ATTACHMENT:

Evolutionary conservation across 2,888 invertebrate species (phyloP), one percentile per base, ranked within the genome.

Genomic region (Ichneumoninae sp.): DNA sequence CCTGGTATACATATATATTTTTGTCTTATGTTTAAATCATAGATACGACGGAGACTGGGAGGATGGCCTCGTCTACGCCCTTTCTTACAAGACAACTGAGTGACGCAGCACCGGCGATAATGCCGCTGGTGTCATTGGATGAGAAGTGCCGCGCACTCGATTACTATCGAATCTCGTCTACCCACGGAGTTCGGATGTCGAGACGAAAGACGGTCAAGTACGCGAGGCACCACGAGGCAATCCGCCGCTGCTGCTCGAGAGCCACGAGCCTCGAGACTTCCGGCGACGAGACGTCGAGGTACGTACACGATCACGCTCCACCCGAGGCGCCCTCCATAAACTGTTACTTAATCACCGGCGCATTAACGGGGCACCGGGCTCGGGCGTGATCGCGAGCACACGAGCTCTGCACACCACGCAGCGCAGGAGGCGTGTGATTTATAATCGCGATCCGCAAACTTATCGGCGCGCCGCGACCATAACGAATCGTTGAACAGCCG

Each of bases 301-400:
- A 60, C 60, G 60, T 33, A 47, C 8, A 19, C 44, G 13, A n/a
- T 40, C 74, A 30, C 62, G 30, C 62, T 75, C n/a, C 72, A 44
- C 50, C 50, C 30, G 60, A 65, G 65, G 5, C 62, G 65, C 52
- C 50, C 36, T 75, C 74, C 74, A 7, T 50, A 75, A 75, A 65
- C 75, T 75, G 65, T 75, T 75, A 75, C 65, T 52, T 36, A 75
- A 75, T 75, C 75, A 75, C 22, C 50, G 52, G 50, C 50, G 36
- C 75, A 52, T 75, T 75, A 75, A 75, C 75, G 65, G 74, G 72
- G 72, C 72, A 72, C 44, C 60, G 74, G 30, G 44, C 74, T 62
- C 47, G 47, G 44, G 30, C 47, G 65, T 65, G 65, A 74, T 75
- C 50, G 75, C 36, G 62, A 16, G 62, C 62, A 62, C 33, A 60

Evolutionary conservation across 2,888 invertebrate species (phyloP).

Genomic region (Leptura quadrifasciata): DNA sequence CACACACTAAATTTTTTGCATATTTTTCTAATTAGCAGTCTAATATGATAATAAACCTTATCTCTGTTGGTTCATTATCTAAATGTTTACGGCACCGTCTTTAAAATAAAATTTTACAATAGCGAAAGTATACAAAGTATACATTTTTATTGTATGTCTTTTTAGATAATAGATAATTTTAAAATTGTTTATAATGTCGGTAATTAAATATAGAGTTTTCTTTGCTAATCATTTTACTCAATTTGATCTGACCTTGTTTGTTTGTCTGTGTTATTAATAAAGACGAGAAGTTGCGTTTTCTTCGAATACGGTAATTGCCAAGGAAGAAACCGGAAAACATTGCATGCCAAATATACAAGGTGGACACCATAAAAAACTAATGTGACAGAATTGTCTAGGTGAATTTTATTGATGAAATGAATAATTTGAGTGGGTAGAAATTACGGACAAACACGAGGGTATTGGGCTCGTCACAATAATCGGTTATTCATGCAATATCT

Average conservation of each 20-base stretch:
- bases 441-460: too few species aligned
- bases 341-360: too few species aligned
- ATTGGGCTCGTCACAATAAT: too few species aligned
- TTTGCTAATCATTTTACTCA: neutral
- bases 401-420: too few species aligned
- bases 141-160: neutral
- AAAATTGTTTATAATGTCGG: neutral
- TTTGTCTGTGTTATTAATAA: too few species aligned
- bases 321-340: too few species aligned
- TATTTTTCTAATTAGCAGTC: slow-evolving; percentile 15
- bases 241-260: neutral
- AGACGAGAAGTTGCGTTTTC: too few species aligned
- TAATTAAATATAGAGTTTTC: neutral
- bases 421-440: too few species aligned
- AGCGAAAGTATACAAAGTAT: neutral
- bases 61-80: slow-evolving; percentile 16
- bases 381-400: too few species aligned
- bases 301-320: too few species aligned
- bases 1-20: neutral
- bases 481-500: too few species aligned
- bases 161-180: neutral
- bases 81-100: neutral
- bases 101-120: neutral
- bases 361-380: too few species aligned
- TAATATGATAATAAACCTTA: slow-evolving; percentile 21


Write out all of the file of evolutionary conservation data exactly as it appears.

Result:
Evolutionary conservation across 2,888 invertebrate species (phyloP), one percentile per base, ranked within the genome.

Genomic region (Ichneumoninae sp.): DNA sequence CCTGGTATACATATATATTTTTGTCTTATGTTTAAATCATAGATACGACGGAGACTGGGAGGATGGCCTCGTCTACGCCCTTTCTTACAAGACAACTGAGTGACGCAGCACCGGCGATAATGCCGCTGGTGTCATTGGATGAGAAGTGCCGCGCACTCGATTACTATCGAATCTCGTCTACCCACGGAGTTCGGATGTCGAGACGAAAGACGGTCAAGTACGCGAGGCACCACGAGGCAATCCGCCGCTGCTGCTCGAGAGCCACGAGCCTCGAGACTTCCGGCGACGAGACGTCGAGGTACGTACACGATCACGCTCCACCCGAGGCGCCCTCCATAAACTGTTACTTAATCACCGGCGCATTAACGGGGCACCGGGCTCGGGCGTGATCGCGAGCACACGAGCTCTGCACACCACGCAGCGCAGGAGGCGTGTGATTTATAATCGCGATCCGCAAACTTATCGGCGCGCCGCGACCATAACGAATCGTTGAACAGCCG

Each of bases 301-400:
- A 60, C 60, G 60, T 33, A 47, C 8, A 19, C 44, G 13, A n/a
- T 40, C 74, A 30, C 62, G 30, C 62, T 75, C n/a, C 72, A 44
- C 50, C 50, C 30, G 60, A 65, G 65, G 5, C 62, G 65, C 52
- C 50, C 36, T 75, C 74, C 74, A 7, T 50, A 75, A 75, A 65
- C 75, T 75, G 65, T 75, T 75, A 75, C 65, T 52, T 36, A 75
- A 75, T 75, C 75, A 75, C 22, C 50, G 52, G 50, C 50, G 36
- C 75, A 52, T 75, T 75, A 75, A 75, C 75, G 65, G 74, G 72
- G 72, C 72, A 72, C 44, C 60, G 74, G 30, G 44, C 74, T 62
- C 47, G 47, G 44, G 30, C 47, G 65, T 65, G 65, A 74, T 75
- C 50, G 75, C 36, G 62, A 16, G 62, C 62, A 62, C 33, A 60

Evolutionary conservation across 2,888 invertebrate species (phyloP).

Genomic region (Leptura quadrifasciata): DNA sequence CACACACTAAATTTTTTGCATATTTTTCTAATTAGCAGTCTAATATGATAATAAACCTTATCTCTGTTGGTTCATTATCTAAATGTTTACGGCACCGTCTTTAAAATAAAATTTTACAATAGCGAAAGTATACAAAGTATACATTTTTATTGTATGTCTTTTTAGATAATAGATAATTTTAAAATTGTTTATAATGTCGGTAATTAAATATAGAGTTTTCTTTGCTAATCATTTTACTCAATTTGATCTGACCTTGTTTGTTTGTCTGTGTTATTAATAAAGACGAGAAGTTGCGTTTTCTTCGAATACGGTAATTGCCAAGGAAGAAACCGGAAAACATTGCATGCCAAATATACAAGGTGGACACCATAAAAAACTAATGTGACAGAATTGTCTAGGTGAATTTTATTGATGAAATGAATAATTTGAGTGGGTAGAAATTACGGACAAACACGAGGGTATTGGGCTCGTCACAATAATCGGTTATTCATGCAATATCT

Average conservation of each 20-base stretch:
- bases 441-460: too few species aligned
- bases 341-360: too few species aligned
- ATTGGGCTCGTCACAATAAT: too few species aligned
- TTTGCTAATCATTTTACTCA: neutral
- bases 401-420: too few species aligned
- bases 141-160: neutral
- AAAATTGTTTATAATGTCGG: neutral
- TTTGTCTGTGTTATTAATAA: too few species aligned
- bases 321-340: too few species aligned
- TATTTTTCTAATTAGCAGTC: slow-evolving; percentile 15
- bases 241-260: neutral
- AGACGAGAAGTTGCGTTTTC: too few species aligned
- TAATTAAATATAGAGTTTTC: neutral
- bases 421-440: too few species aligned
- AGCGAAAGTATACAAAGTAT: neutral
- bases 61-80: slow-evolving; percentile 16
- bases 381-400: too few species aligned
- bases 301-320: too few species aligned
- bases 1-20: neutral
- bases 481-500: too few species aligned
- bases 161-180: neutral
- bases 81-100: neutral
- bases 101-120: neutral
- bases 361-380: too few species aligned
- TAATATGATAATAAACCTTA: slow-evolving; percentile 21